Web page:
Those of us with long memories in the education game, remember how the press handled education scandals of the past. We can call to mind the press hysteria around such 'school events' as Risinghill, William Tyndale and Highbury Quadrant.
These became the battlegrounds for the argument about state education with these three schools accused of a combination of such crimes as 'progressivism' and 'political interference'. For the moment, I'm not going to revisit the details of these but rather, focus on what was the purpose of the media output and how it relates to the situation in education now.
It's now clear that these were the opening chapters in the story that has unfolded with the Gove revolution. In essence, there has always been a school (!) of thought in education which believes that the best way for children to be educated is by emphasising children as empty vessels waiting to be given wisdom and knowledge that teachers transmit via textbooks, worksheets, exercises and lectures. In spite of claims made by those who believe in this teaching method and content, the 'progressives' who have different models of education and learning did not take over the reins of power and great swathes of education have always retained the 'empty vessel' model. The main reason for that has been the testing and exam system, which has always demanded of teachers to forgo discussion, investigation, co-operation and the like so that the children/students can 'cram' or the equivalent. As I often say, this is not to blame teachers. When exams and tests are given the high status or sole status of judging 'education', teachers have no choice but to do what managements and inspectors and ministers say (often without much evidence) that the 'cramming' system of passing is the best way to teach.
So, bearing this in mind, these three schools I've mentioned became national news. They were educational horror stories and it could be said that the shock-horror that was created was then bit by bit turned into some kind of truth (I would say 'myth') about the state of all schools and the constantly repeated and unchallenged fib that Wilshaw and Gove come up with about the 'failed generation'. As I've written in a previous blog, the 'failed generation' are - according to them - now in their thirties and forties - so, if they were honest, they would tell us what it is that thirty and forty year old state educated people cannot do, or what they are doing 'wrong'.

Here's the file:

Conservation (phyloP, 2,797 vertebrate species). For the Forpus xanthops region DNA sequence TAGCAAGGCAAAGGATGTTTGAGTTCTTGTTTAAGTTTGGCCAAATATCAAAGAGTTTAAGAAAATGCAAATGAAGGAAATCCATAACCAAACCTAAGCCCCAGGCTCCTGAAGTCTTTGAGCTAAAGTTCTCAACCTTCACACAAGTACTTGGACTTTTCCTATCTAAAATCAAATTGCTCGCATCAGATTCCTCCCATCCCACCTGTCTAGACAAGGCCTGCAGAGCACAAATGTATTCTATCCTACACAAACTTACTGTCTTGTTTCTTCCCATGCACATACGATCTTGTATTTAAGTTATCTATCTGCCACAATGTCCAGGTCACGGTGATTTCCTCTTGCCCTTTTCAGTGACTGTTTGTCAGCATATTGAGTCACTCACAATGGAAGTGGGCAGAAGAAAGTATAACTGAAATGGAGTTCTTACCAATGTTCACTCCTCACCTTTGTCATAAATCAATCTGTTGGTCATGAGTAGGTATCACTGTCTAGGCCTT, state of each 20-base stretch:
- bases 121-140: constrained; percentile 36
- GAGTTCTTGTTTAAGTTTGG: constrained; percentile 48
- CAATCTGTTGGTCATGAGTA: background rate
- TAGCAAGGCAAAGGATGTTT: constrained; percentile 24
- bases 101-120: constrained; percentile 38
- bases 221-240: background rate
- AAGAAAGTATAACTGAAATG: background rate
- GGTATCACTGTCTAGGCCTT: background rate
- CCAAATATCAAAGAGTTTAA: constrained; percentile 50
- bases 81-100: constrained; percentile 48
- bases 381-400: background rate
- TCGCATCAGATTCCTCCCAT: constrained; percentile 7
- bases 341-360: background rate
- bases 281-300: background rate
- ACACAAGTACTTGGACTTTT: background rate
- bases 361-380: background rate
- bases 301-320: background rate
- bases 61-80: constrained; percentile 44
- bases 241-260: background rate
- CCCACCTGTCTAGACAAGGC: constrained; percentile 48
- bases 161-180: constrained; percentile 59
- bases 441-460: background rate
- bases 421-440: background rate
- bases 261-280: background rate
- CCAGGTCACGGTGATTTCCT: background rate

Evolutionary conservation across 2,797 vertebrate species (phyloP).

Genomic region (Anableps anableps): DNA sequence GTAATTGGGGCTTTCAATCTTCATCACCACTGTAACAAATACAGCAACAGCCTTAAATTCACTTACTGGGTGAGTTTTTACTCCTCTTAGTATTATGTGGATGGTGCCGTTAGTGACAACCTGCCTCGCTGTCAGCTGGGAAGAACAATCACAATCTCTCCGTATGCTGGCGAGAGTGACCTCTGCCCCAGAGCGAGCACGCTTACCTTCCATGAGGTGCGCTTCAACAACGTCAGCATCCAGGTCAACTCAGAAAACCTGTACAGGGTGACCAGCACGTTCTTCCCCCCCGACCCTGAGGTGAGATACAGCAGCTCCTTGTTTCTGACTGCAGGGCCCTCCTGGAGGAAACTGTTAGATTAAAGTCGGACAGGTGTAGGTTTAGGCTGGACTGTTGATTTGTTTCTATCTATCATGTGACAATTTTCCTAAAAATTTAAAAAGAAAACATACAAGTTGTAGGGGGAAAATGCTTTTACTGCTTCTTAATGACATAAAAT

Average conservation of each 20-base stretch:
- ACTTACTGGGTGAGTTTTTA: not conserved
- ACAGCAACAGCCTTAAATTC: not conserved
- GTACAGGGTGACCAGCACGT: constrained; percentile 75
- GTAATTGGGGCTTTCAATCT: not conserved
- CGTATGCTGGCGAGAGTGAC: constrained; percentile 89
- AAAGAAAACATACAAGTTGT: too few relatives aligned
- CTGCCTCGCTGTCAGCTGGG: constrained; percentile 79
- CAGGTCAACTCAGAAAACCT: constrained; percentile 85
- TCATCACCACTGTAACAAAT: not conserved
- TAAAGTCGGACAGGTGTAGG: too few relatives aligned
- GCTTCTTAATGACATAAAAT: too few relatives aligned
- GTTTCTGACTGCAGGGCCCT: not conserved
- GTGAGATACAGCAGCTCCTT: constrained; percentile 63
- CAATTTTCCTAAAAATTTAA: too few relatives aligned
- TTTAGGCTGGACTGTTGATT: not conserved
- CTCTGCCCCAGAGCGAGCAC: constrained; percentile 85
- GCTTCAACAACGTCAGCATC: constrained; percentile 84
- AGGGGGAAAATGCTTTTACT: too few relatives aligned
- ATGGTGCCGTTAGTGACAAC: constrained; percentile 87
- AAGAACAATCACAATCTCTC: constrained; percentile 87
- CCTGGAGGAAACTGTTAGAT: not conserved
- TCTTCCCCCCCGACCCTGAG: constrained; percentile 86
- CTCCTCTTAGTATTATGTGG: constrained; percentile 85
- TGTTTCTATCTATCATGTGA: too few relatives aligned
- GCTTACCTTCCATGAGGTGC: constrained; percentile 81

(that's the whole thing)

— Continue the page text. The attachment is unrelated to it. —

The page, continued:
Leaping now to the present state of school under Gove, I am not inventing things when I say that there have been a set of crises breaking in specific schools set up under the Gove regime. I don't need to list them, but we know that some Free Schools have failed, at least one academy chain is in serious difficulty, the governance of academies is still in a state of flux with governance shared between Gove and the academy chain (if that's what's running the academy) while coming over the horizon a new tier of bureaucracy is on its way with regional (?) academy bosses.
Then again, as I've written, there is a real problem with what is happening to disaffected 14, 15 and 16 year olds. Put it this way, if you are 15/16 and were really intent on slipping out of education, it wouldn't be difficult. That's because we no longer have a unified system of universal provision. The old system as devised in 1944 and repeated in 1988, no longer prevails. We can no longer say that the 'school system provides education for all'. What happens now is that academies and free schools provide education to those that go to those schools. Local authority schools do the rest - apart from the fee-payers. It is not the responsibility of the academy system or the free school system to educate anyone apart from those children who are in their schools. When they get rid of pupils, it is not their concern as to where they go or what happens to them.
Now, let's imagine that the press and media that hounded Risinghill, William Tyndale and Highbury Quadrant, were as interested in these stories of failure as they were in these three schools. They would be front page news, long interviews with anguished parents, long 'comment' articles by the great and the good. Gove would be hounded with the stories that I hear about eg local authorities picking up the pieces of academies that fail, pupils who are rejected by the academy and free school system, the cramming into smaller and smaller spaces that is going on because local authorities are not allowed to build new local authority schools, the full nature of what happens when a free school fails, who has been corrupt in the handling of funds and so on. And though Gove's billion - or is it billionS, now? - is mentioned, it's brushed over as if it's just one of those government things. Where is the press anxiety and rage?
So, though Tyndale, Risinghill and Highbury Quadrant were taken as symptomatic of a 'disease' that was affecting all children, the Gove experiments are given an easy ride and the failures are taken as 'teething problems' and to be expected in what is after all a truly honourable venture in 'raising standards'.